Thanks,
Bob
Bob,

The basic wiring is found at THIS web site. I substituted a 3-way switch for one duplex allowing to switch between Leg #1 & #2.

If you are adept in electricity & electrical connections, you can figure it out easily.

If you would like one built for you, please PM me.


Quote:
Originally Posted by 4x4dually View Post

Phasing on multi-leg circuits will come into play on the current returned on the neutral. If phased properly, and both legs are at max of 50 amps, the current returned on the neutral should be close to 0. If both are the same phase, the current returned could be close to 100 amps.
4X4 Dually,

A good simple post and explanation of "Phase".

There are many RVer's who don't understand 50 amp RV service nor do they want to. All they want is to plug in and enjoy. Unfortunately, there are many ways to destroy hundreds if not thousands of dollars worth of electrical items inside an RV.

I always HIGHLY recommend those RVer's who are inept in regards to RV 120/240 VAC power that they read and bookmark THIS website.

Hopefully, after reviewing it they will be a little more knowledgeable about their RV's.

Thanks for posting.

Dr4Film ----- Richard
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Old 07-31-2014, 08:46 AM   #24
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I always HIGHLY recommend those RVer's who are inept in regards to RV 120/240 VAC power that they read and bookmark THIS website.
Thanks for that link. That is some good info. No telling how many times I've typed crap like that out. From now on....my buddies are getting that link and I'm not answering the phone again until they read it all.

It is sad that we even have to test the pedestals. We went to Lake Oolagah a few weeks ago. I plugged an electric skillet into the auxiliary recept provided on the ped. When the A/C in the camper kicked on, the 30A main would trip in the ped, but not the single 20A breaker the skillet was plugged into. It was apparent that the 20A breaker was somehow connected to the load side of the 30A main. Apparently an unsupervised apprentice was wiring ped's that day.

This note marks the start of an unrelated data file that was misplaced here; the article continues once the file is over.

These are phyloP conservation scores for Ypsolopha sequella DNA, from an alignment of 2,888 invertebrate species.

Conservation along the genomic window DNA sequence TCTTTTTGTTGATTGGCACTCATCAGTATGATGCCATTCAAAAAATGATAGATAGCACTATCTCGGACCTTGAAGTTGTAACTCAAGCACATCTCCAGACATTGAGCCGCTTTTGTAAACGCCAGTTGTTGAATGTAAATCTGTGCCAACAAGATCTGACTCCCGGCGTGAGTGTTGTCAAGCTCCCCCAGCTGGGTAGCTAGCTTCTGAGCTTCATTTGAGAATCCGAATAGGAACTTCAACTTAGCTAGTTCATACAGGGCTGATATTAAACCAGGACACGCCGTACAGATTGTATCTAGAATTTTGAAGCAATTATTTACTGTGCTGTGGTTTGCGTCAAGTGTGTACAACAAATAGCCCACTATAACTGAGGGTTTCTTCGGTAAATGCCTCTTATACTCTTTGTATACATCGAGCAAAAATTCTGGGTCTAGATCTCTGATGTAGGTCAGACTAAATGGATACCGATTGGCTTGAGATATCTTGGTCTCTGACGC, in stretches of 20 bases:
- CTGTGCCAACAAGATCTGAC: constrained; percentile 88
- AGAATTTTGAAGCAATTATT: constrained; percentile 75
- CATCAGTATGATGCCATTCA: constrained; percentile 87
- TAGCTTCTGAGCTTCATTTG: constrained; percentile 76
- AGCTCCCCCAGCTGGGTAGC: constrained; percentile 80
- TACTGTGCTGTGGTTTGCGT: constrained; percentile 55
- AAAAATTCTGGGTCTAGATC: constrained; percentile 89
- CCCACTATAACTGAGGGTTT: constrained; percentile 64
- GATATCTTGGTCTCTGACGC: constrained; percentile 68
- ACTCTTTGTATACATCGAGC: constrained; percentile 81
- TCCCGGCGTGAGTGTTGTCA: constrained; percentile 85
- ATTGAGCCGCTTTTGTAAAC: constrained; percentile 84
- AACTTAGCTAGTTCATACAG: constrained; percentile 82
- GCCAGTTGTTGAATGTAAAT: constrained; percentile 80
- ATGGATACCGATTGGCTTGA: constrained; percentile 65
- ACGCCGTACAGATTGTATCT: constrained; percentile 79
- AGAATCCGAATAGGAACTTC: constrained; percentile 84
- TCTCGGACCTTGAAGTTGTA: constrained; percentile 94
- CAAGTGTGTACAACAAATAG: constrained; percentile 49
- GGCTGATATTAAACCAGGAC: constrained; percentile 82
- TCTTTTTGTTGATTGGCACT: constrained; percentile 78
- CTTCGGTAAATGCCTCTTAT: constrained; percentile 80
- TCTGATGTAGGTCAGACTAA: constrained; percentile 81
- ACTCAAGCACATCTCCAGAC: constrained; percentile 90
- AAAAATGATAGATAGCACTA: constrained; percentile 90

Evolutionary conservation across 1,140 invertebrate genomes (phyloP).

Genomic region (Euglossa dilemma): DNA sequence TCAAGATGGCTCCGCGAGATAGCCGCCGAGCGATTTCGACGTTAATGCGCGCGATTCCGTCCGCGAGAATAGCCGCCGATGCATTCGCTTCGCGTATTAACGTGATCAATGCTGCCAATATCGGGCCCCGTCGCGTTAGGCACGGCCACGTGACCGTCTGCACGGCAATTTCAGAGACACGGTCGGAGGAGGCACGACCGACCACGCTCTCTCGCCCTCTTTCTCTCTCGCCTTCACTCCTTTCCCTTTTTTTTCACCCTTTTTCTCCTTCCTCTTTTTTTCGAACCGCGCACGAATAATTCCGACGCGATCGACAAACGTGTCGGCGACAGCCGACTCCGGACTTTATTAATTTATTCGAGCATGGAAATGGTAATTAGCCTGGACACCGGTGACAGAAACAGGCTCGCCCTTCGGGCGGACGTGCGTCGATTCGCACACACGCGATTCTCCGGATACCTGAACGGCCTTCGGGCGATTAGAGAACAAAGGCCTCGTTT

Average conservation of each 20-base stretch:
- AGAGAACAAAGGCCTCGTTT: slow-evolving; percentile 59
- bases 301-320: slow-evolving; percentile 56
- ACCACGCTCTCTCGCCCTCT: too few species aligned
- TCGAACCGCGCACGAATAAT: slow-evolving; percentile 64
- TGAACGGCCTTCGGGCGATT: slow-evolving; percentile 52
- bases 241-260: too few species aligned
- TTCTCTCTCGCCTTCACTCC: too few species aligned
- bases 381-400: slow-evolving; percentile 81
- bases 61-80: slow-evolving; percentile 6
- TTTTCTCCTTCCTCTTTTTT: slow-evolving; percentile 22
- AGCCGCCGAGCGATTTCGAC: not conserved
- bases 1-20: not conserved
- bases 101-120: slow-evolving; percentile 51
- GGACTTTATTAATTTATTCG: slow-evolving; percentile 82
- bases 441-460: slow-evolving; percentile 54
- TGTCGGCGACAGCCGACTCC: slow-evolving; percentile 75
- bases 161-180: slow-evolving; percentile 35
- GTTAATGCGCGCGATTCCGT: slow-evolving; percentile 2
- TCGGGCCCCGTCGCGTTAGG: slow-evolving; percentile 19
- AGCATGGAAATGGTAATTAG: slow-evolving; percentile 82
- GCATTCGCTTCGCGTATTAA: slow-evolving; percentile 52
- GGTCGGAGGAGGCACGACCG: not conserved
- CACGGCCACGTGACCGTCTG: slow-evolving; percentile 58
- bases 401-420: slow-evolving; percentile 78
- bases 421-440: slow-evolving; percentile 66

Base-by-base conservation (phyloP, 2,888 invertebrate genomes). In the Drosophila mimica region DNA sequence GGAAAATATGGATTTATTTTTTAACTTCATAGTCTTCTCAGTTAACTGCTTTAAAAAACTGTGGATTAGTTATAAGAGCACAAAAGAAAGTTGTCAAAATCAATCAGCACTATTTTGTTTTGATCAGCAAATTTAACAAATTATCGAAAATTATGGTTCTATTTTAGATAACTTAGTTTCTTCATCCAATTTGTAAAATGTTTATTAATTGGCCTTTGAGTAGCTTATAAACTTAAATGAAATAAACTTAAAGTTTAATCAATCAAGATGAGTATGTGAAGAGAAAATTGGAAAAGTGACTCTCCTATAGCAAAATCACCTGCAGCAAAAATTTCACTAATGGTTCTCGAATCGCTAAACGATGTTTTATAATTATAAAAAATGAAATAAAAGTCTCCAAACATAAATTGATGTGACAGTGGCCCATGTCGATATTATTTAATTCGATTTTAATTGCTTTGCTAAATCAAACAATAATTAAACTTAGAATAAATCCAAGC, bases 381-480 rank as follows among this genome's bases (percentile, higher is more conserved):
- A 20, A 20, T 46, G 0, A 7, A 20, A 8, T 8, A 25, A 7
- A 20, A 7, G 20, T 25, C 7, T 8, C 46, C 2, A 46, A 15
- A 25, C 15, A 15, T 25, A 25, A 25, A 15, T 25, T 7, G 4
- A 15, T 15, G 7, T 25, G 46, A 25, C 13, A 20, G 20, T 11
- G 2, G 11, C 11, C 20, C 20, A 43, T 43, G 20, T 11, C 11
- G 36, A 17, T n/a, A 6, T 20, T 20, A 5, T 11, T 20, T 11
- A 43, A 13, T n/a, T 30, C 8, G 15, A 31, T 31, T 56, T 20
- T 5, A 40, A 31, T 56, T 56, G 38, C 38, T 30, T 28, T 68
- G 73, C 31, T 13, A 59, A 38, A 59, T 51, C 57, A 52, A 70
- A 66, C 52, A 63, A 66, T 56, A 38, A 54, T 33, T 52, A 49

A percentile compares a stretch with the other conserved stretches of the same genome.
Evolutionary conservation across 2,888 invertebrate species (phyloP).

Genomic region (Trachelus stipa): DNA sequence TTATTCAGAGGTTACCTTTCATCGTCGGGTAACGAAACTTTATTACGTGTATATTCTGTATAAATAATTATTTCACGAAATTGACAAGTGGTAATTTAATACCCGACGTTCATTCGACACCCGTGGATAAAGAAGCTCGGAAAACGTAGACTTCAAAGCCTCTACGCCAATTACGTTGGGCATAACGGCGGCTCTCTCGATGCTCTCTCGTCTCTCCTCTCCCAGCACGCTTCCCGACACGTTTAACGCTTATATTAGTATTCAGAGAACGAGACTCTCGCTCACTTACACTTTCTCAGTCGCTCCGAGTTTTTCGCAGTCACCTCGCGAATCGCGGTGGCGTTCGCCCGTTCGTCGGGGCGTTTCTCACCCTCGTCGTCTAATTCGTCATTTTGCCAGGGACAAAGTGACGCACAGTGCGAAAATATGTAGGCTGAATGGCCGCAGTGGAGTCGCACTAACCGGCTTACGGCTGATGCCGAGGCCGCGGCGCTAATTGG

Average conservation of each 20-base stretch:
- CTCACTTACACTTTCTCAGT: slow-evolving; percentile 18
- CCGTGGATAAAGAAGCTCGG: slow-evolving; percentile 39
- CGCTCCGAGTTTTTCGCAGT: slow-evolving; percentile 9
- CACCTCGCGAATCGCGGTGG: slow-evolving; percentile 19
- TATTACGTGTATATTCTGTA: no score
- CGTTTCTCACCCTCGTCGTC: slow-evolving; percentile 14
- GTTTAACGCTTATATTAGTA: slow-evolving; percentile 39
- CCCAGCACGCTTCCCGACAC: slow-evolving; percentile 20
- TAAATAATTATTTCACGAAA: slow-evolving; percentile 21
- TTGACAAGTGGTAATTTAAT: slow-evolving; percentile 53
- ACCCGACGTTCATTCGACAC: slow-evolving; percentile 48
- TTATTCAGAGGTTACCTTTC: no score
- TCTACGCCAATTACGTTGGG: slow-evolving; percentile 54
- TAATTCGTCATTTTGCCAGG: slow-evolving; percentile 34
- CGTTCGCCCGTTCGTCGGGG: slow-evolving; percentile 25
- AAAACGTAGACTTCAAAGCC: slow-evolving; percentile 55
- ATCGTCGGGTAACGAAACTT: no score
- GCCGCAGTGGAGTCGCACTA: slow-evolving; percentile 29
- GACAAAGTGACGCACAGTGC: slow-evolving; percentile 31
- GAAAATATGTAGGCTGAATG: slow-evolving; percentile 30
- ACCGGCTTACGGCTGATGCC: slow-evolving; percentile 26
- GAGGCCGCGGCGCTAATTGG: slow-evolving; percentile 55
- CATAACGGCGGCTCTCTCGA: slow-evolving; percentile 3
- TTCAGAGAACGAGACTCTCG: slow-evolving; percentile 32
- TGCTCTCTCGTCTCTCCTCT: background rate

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Old 07-31-2014, 08:53 AM   #25
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Cant resist--so what are the chances that an RV owner of let us say, "average ignorance," could build their own test meter? Would a "store-bought" test meter detect phasing issues and if so, how?--curious minds with otherwise limited capacity need to know....
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Old 07-31-2014, 08:58 AM   #26
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The difference between (2) 50 amp 120vac circuits (4 load carrying conductors) and a single 50 amp 240vac circuit (3 load carrying conductors) is the neutral (grounded conductor). In the 240vac 3 wire circuit the neutral carries the unbalanced current. Exanple: Line A current = 30 amp; Line B current = 12 amp; neutral current will be 18 amps.
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Old 07-31-2014, 08:59 AM   #27
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Off the shelf phase detection meters are not cost effective. I imagine a person could put a test load on each leg and use an LED to illuminate if the net current on the neutral was less than 1 VAC or what ever the upper limit would be. It wouldn't be too complicated to design one and build with some elec knowledge. I'll think about it and ask a few of the older 'experts' around here what they think. I'm sure the old farts will have some words of wisdom on why my idea wouldn't work. LOL
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Old 07-31-2014, 09:00 AM   #28
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Phasing on multi-leg circuits will come into play on the current returned on the neutral. If phased properly, and both legs are at max of 50 amps, the current returned on the neutral should be close to 0. If both are the same phase, the current returned could be close to 100 amps.

Correct. And since the neutral wire is not sized to carry that much current, bad things happen.